Graveyard: Virtua Fighter 5

Out back of the Hardcore Gamer office you’ll find our Graveyard, where countless long-dead classics lie. We come here to pay our respects, to reminisce, and to wonder aloud what a passing mad doctor might be able do with all these corpses and some high-definition lightning.

The days of imaginative single player fighting game content like World Tour Modes and Weapon Master Modes are long behind us. Sure there are series like BlazBlue which spare no expense when it comes to offline value, but most releases as of late bank on multiplayer almost exclusively. I recall the addiction of unlocking all the costumes in Dead or Alive games back in the day, but with the recent Dead or Alive 5 these are now paid DLC. This brings me to Virtua Fighter 5, which really should have stood the test of time better, considering the reception it got at release. It’s been a while, and it’s still the last numbered entry in a franchise that gave birth to 3D fighting games. It was followed by a digital-only revised edition which had limited modes, but the home release of the original game qualifies as a modern day classic.

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Virtua Fighter 5 was initially a PS3 exclusive, and at the time it was one of the system’s killer apps. The lack of online multiplayer would be unforgivable by today’s standards, but back when Virtua Fighter 5 was first released the developers made a daring decision to exclude online features. It may have not been the smartest business decision, but I really respected their reasoning behind it: AM2 felt that the flaws and technical shortcomings of network play would have tarnished Virtua Fighter’s reputation. In other words, if online functionality couldn’t be perfect then it was simply not fit for their game… that’s a bold statement. Of course, when the Xbox 360 version was eventually released then they had to keep up with the times, and finally include online multiplayer (a fairly robust offering, no less).

Since the original vision for Virtua Fighter 5 didn’t even make an attempt at online play, it meant that they wanted to build a game that would last regardless. In the prior console generation, Virtua Fighter 4 and Virtua Fighter 4: Evolution shook the gaming world, and Virtua Fighter 5 followed suit. Right from the menu you can see the amount of care given to the superb presentation and layout, and little touches like that really do add to the overall experience. There’s a lot on this disc to sink into, from the great core fighting engine to the deep single player features.

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The core fighting system is pure brilliance, which is why it’s a shame that Virtua Fighter 5 has faded into obscurity over the years.  It’s been said a million times before, but Virtua Fighter arguably features the deepest and most refined fighting system that the genre will ever see. Don’t let all this talk of depth and complexity intimidate you, because diving into Virtua Fighter 5 and its many intricacies is a joyous endeavor in and of itself. Learning how to play the game and exploring the many contrasting fighting styles is highly engaging and rewarding thanks to its silky smooth mechanics and its simple, yet intuitive controls.

It’s made all the easier to dive into by Quest Mode, a single player campaign where you explore various virtual arcades and go up against customized A.I opponents. It’s a great opportunity to learn a character as you grind through computers of varying skills and playstyles, and you can test your skills by entering special events and tournaments. There’s a fun character customization mode which allows you to create costumes using unlockable items and accessories. With so many unique characters to learn, countless items to collect, and the long line of A.I opponents and tournaments, the Quest Mode adds substantial value to Virtua Fighter 5. I poured hours upon hours into it back in the day and even lately I find it just as addicting.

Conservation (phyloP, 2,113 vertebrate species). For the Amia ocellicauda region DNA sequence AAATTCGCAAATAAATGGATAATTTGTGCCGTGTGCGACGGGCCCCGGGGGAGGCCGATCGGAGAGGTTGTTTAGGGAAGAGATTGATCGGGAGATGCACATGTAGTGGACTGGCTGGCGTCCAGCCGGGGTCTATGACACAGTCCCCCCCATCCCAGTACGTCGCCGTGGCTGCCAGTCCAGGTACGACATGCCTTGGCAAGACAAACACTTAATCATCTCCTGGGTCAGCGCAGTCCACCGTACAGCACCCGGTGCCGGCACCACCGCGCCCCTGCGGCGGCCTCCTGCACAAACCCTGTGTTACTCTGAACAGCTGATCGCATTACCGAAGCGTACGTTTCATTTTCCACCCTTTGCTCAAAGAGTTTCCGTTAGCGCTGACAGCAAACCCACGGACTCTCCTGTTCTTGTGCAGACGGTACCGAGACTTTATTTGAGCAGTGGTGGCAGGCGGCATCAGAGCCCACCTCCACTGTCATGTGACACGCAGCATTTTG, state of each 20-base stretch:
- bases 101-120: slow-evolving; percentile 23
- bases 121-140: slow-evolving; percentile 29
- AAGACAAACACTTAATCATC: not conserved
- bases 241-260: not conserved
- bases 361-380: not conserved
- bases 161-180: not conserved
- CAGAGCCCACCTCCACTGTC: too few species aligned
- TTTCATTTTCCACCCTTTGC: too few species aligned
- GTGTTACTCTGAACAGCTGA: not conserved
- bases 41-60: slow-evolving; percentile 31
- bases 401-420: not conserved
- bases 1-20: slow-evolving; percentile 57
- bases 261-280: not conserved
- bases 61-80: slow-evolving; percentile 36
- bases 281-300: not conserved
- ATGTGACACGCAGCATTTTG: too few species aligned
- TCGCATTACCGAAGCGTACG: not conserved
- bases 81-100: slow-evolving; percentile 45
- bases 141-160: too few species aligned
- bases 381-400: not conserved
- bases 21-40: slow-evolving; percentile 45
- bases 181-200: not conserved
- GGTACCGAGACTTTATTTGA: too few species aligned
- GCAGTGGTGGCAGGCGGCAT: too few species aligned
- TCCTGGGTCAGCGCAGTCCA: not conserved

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Virtua Fighter 5 still looks and sounds beautiful, and it still plays like a dream. It’s an inexpensive game to acquire these days, and even in the absence of an active online community there’s still plenty to enjoy. Whether you’re revisiting after a long absence or trying it for the first time, Virtua Fighter 5 will make you appreciate the quality and effort that most of today’s fighters are missing.

 

  • I bought Final Showdown on the PSN for $5 during a sale. It’s okay. I think the Virtua Fighter series’ push for ever more realism that began with VF3 really has hit a sort of evolutionary wall. It’s hard to get excited about a new one. VF5, largely, is just a super refined version of VF4 evolution before it. The fact that AM2 has spent, like, 8 years tweaking it instead of coming up with any new fighting game idea speaks volumes about that.

    I hope the next time we see Virtua Fighter, it’s courtesy of a long overdue “Virtua Fighter vs. Dead or Alive”. You can’t just have the Bryants, Pai and Akira show up in DOA5 and not then lead into that game, yeah? Besides, a little over-the-top speed and action will be great to freshen up Virtua Fighter if you ask me. The Sega fighting games were all about that back in the day – you had to be loud and colorful to attract people at the arcade after all.

    It would be nice to see a non-VF fighting game from Sega again though. Let those designers run wild a bit. Bring back Last Bronx or Fighting Vipers, purchase the rights to a series like Bloody Roar and have at it, spin-off Yakuza into a fighting series, or make something new. Just go crazy. Maybe luck into a fresh new idea for a Virtua Fighter that will really freshen it up.